Today’s Bible Reading

November 16

Old Testament I
2 Chronicles 7
2 Chronicles 7 begins with the completion of the construction of the temple by King Solomon. As the priests were bringing the ark of the covenant into the temple, the glory of the Lord filled the temple so much that the priests could not enter.

King Solomon then led a great assembly of people in offering sacrifices to the Lord. The people praised the Lord, saying that His mercy endures forever.

That night, the Lord appeared to Solomon and promised to hear the prayers of the people who would come to the temple and ask for forgiveness. However, the Lord warned that if the people turned away from Him and worshiped other gods, He would punish them severely.

Solomon finished his work on the temple and other royal buildings after twenty years. He then gave twenty cities to King Hiram of Tyre as a gift for his help in the construction of the temple.

In conclusion, 2 Chronicles 7 emphasizes the glory of the Lord filling the temple and the importance of following the Lord's commands in order to receive His blessings.

Old Testament II
Ezekiel 32
Ezekiel 32 is a prophecy against Egypt. The chapter begins with a lament for Pharaoh, the king of Egypt, who is likened to a great monster in the midst of the waters. The prophet describes how God will bring a sword against Egypt and its allies, and how their corpses will be scattered throughout the land. The lament for Pharaoh continues, with the prophet declaring that he will be brought down to Sheol, the underworld, and will be among the uncircumcised, the unrighteous dead.

The chapter then turns to a series of taunts against Egypt, as the prophet lists various nations that have fallen before them and how they too will be brought low. The chapter concludes with a message of comfort for the people of Israel, who have suffered at the hands of Egypt. The prophet declares that they will be restored to their land, and that God will be with them in their midst. The chapter ends with a reminder that God is sovereign over all nations, and that he will judge them according to their deeds.

New Testament
John 11:55 - 12:19
John 11:55-12:19 recounts events that took place just before Jesus’ triumphal entry into Jerusalem. Jesus had raised Lazarus from the dead in Bethany, which was about two miles from Jerusalem. Many Jews had come to comfort Martha and Mary, Lazarus’s sisters, and had witnessed Jesus’ miraculous act. As a result, the religious leaders became increasingly concerned about Jesus’ growing popularity, which they saw as a threat to their power.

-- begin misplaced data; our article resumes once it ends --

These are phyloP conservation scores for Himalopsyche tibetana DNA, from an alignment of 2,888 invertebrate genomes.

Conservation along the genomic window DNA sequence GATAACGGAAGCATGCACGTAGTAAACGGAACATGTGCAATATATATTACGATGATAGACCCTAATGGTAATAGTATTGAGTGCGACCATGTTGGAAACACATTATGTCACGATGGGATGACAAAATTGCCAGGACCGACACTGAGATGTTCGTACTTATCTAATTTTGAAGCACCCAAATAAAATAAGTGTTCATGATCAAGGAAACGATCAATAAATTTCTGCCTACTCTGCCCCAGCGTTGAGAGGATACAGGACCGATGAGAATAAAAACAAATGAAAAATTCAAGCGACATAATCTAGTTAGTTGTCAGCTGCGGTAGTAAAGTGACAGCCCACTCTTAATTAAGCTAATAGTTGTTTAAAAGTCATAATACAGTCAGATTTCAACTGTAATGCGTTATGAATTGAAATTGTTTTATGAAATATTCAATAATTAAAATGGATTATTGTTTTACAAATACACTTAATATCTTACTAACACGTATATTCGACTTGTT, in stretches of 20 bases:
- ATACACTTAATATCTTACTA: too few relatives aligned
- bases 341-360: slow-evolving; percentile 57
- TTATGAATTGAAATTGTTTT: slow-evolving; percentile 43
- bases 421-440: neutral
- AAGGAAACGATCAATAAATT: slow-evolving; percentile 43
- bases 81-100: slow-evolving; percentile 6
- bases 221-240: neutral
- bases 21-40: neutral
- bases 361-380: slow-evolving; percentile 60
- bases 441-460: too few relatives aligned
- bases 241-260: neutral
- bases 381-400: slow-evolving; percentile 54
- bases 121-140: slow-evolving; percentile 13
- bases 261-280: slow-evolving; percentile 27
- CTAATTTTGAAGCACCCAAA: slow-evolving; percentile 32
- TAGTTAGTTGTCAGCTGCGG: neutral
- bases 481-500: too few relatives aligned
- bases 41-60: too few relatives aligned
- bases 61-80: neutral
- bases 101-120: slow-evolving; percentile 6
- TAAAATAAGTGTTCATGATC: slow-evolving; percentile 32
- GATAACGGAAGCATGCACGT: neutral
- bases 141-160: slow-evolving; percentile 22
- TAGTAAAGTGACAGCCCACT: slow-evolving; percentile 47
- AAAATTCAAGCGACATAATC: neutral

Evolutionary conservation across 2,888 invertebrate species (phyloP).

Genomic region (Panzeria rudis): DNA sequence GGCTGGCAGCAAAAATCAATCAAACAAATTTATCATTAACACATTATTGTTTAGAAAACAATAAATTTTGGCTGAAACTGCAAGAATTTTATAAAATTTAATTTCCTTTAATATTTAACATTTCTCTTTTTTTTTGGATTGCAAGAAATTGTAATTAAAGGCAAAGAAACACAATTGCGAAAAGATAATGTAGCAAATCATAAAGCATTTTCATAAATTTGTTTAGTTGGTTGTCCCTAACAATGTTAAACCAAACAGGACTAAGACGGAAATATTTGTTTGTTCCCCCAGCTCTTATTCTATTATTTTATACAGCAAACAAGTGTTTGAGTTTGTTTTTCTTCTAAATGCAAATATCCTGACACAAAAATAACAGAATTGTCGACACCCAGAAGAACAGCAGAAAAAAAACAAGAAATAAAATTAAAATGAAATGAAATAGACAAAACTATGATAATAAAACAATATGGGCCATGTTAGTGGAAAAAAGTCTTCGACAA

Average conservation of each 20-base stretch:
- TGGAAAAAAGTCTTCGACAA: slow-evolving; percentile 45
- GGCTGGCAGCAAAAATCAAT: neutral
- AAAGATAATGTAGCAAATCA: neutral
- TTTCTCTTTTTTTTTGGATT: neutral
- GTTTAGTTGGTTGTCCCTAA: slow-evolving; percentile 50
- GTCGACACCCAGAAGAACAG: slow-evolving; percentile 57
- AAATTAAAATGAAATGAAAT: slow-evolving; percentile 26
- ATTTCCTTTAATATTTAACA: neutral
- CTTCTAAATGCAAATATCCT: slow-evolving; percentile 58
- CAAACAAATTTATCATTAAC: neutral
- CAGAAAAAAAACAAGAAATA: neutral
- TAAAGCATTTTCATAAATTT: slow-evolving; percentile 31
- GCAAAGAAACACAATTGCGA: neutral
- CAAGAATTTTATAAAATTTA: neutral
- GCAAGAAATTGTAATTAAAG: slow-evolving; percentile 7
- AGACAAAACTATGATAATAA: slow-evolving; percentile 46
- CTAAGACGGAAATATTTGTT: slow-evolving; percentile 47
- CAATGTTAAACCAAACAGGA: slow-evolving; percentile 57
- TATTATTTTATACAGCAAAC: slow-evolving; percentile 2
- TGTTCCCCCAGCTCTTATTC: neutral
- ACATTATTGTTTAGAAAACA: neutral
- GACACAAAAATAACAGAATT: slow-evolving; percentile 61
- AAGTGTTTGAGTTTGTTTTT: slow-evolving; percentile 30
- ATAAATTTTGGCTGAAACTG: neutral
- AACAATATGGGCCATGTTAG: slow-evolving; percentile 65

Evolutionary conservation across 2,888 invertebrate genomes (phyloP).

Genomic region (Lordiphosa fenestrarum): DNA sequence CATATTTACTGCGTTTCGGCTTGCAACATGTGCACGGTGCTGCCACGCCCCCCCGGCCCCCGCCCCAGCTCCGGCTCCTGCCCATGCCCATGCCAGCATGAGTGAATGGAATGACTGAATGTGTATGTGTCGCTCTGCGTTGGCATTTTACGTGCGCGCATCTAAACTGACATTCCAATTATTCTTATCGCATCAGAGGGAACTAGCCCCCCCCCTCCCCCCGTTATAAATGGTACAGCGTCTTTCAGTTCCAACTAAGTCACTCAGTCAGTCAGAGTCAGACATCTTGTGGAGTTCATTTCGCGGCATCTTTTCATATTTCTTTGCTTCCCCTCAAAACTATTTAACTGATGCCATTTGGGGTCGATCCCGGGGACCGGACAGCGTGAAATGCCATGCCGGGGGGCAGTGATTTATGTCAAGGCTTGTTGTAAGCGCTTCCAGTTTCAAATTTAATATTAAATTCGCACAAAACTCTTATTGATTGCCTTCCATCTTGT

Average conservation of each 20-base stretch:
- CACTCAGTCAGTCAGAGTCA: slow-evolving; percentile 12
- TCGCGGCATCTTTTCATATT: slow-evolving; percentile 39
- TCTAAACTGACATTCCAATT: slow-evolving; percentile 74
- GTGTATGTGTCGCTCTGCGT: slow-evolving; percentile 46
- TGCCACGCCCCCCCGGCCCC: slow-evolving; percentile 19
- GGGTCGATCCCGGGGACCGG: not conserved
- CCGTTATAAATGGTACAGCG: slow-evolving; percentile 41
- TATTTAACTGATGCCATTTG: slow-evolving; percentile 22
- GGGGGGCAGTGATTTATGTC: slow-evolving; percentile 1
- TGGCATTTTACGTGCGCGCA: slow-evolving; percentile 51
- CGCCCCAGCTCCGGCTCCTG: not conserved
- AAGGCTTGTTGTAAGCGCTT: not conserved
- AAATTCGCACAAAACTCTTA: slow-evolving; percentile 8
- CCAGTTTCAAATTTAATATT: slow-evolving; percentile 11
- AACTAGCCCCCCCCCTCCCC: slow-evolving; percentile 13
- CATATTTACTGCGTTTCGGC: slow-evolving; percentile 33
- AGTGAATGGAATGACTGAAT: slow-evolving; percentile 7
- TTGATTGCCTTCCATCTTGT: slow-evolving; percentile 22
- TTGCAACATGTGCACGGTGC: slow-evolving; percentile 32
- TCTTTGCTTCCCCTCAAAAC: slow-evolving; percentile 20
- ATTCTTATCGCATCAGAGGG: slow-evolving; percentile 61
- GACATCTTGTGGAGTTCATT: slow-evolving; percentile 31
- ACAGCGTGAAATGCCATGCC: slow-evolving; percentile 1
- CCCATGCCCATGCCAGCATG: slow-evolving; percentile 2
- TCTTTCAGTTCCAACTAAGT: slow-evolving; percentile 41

In anticipation of the Passover feast, many people were traveling to Jerusalem, and the crowds grew larger each day. Some of those who had witnessed Lazarus’ resurrection went to the Pharisees and told them what had happened. The religious leaders decided that Jesus must be stopped, and they issued orders for anyone who saw him to report it to them immediately.

Meanwhile, Jesus was staying in the village of Ephraim, a remote location about 12 miles from Jerusalem. He knew that his time on earth was drawing to a close, and he wanted to prepare his disciples for what lay ahead. He told them that he would soon be arrested, tried, and executed, but that his death would ultimately bring glory to God.

As the time for the Passover feast approached, Jesus and his disciples traveled to Bethany, where they were invited to a dinner hosted by Lazarus, Martha, and Mary. During the meal, Mary anointed Jesus’ feet with expensive perfume and wiped them with her hair, a gesture of deep love and devotion. Judas Iscariot, one of the disciples, objected to the extravagance, arguing that the perfume could have been sold and the money given to the poor. But Jesus rebuked him, saying that Mary had done a beautiful thing and that she had anointed him in preparation for his burial.

As news of Jesus’ presence in Bethany spread, a large crowd gathered to see him, and many people came to believe in him as the Messiah. The religious leaders, however, became even more determined to put an end to Jesus’ ministry, and they began to plot his arrest and execution.

Overall, this passage highlights the growing conflict between Jesus and the religious leaders, and the tension that was building as Jesus’ popularity continued to grow. It also demonstrates the deep love and devotion that some of Jesus’ followers had for him, even as others sought to betray him.